• T. O. Heydenfeldt, 1030 Post street,
reported that several .articles of crock
ery ware had been stolen from his' yard
on Saturday .night. He valued: them
at about $10. V :'.'."*•'' .: •:
An unoccupied shop at 606 Sixth
street was entered, on .Saturday night
by ; prying the,; lock . off the front door
and t4ie 'telephone box .was broken
open and the contents.rabout $1, stolen.
Frandsen,' t\C2v Sixty-second .street. -Oakland,
called iat th<? Morgue .yesterday and
that his brother. Otto ,T. Frandsen, a painter,
had be<*n mlwlng ever, since July 9." $ On I that
date Otto left the home of his brother, with the
lntej> tion of visiting \u25a0 friends ; In -. this :\u25a0 city." but
th«y had not seen, lilm.,'iHe:had-been-drlnk
ins for some days. He Is described as 32 years
c<t age, :.Hsht .oompl e xlf>n.-'sandy.,'halr." .smooth
thaven and about' s^ feet 9 14 Inches tall.: ••:
When one is afflicted. with'rheumatisrn.
to 1 obtain -relief .as speedily as possible is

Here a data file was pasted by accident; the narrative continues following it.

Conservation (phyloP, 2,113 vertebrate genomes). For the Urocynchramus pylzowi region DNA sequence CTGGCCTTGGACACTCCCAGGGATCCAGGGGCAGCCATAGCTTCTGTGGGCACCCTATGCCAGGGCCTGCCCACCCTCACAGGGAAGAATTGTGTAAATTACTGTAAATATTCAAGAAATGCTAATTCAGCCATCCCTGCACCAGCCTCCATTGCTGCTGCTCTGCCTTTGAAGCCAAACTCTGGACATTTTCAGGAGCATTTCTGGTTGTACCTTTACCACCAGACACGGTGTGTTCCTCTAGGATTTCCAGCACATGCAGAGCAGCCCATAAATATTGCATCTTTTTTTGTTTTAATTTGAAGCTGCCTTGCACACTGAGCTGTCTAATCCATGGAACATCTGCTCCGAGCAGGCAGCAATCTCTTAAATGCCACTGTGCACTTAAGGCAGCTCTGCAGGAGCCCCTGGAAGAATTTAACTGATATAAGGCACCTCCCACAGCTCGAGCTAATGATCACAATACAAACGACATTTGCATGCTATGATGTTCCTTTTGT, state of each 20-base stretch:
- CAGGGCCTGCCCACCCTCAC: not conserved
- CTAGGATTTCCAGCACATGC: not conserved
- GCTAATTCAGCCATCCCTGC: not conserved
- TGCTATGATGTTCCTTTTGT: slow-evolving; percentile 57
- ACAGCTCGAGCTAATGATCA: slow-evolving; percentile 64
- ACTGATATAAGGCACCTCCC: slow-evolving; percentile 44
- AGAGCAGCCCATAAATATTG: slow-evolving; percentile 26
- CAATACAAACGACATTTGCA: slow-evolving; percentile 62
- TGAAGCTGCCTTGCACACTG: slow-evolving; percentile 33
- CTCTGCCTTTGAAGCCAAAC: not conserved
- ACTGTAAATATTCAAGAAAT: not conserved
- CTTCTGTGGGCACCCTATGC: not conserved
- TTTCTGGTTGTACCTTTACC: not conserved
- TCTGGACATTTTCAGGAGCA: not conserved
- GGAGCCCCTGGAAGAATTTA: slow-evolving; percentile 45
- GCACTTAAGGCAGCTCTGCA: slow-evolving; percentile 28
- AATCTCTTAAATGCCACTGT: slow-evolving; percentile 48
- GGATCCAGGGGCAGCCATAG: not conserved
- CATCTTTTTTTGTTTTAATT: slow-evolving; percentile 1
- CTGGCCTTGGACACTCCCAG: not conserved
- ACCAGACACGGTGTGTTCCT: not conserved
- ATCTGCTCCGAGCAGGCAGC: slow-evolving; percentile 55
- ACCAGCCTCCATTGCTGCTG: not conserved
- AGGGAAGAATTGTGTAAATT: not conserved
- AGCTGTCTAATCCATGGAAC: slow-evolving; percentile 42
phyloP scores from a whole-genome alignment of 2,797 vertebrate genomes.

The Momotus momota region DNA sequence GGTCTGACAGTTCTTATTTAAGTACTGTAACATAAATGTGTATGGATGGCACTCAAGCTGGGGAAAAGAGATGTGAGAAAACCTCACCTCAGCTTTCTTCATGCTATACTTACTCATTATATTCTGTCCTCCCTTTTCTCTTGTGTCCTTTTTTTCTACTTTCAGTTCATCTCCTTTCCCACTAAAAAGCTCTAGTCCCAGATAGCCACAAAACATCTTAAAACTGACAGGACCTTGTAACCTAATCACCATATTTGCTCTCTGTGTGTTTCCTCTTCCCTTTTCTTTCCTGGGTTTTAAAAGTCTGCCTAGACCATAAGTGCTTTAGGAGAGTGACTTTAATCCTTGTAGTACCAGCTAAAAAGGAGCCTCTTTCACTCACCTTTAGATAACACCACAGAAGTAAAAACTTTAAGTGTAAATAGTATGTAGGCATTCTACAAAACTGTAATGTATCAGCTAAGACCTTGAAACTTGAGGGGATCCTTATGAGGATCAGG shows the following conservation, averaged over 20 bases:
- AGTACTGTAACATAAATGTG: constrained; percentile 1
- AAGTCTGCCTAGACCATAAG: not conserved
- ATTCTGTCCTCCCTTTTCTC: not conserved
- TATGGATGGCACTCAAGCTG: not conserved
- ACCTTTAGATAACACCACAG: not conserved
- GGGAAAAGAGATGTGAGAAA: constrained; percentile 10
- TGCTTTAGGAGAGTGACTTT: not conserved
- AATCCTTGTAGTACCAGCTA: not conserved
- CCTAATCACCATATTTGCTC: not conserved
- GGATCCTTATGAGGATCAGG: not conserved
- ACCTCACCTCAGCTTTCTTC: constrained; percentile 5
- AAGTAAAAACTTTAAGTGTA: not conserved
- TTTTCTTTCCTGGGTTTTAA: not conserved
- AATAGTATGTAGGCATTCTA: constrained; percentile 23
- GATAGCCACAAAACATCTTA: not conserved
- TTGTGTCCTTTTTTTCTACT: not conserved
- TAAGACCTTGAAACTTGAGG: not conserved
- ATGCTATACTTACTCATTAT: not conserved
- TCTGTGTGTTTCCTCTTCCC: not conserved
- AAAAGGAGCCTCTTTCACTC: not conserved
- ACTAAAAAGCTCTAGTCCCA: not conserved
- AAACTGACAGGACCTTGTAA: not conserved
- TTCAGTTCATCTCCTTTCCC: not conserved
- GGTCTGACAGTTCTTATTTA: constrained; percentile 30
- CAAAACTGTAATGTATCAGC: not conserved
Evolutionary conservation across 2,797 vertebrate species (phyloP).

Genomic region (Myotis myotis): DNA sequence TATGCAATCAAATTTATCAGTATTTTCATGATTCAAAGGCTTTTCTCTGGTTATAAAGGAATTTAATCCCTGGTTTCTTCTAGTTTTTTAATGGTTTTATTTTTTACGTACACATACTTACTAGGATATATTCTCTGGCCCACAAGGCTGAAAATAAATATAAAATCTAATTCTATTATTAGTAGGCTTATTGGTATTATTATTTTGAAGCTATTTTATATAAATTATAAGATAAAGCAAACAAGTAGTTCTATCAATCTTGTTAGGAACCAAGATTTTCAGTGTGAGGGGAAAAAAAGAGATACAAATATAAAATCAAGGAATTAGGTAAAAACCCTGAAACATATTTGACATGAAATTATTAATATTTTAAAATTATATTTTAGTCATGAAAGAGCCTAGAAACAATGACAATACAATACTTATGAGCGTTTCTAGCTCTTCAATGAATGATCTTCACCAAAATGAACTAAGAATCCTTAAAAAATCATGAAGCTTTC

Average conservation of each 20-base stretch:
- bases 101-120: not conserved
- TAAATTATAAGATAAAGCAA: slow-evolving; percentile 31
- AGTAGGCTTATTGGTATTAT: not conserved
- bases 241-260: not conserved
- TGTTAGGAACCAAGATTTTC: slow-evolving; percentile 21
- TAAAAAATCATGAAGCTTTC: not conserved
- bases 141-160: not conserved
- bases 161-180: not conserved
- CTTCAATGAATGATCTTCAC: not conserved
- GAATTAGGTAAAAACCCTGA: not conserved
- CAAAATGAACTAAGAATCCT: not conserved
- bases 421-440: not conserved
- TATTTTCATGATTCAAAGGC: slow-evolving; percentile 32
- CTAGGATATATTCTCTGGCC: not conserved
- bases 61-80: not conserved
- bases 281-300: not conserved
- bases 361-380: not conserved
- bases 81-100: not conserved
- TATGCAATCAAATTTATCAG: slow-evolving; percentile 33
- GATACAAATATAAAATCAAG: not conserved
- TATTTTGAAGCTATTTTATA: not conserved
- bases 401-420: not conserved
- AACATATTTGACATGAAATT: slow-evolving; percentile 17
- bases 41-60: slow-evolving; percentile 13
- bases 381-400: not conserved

the : first consideration ; - take Lash's > Kid
ney and Liver Bitters.' , \u2666; : _> *:--\
NORTH -SYDNEY. ;N.:S.,.: July 23.— The
Feary arctic- exploration- steamer Roosevelt
which left B3iv Harbor at •• midnight Wednes
day, reached here -to-day ; ; with - Commander
P^ary, his -. wifn ~ and i daughter < on , board. « Af
ter coaling,''. the^ Roosevelt \u25a0• will 'leave.lor the
Korth to-morrow, evening. *.- , \u25a0
Gambling and Drink Drive
; Robert McHugh" to Lowest
( Depths of Degradation
Sunk to the lowest depths of degrada
tion, Robert Mcllugh.once a young man
of promise, was arrested vy Policeman
Cornelius yesterday morning just as the
starving man was about to steal a can
of milk f/om a doorway. An inordinate
passion for gambling and drink lowered
him to the gutter.? . \u0084 ; , "
Like the Prodigal Son,". McHugh lived
on refuse for weeks while, slinking about,
tho city streets, ragged 'and, unkempt.
Garbage barrels f urnished»hlm.'e*nough r to
keep body and soul together. -'arid 'during
the nights he shivered-in - . lonesome door
ways.. \u25a0 :\u25a0.-.'' \u25a0'-' ' •"\u25a0 •*' \u25a0 ''V ' - >.)
McHugh Is 0n1y .^22 .years old. ; Before
drink and the gambling , fever ..'turned
his brain he was a surveyor. He. earned
marked praise for t work !he did ; In : gov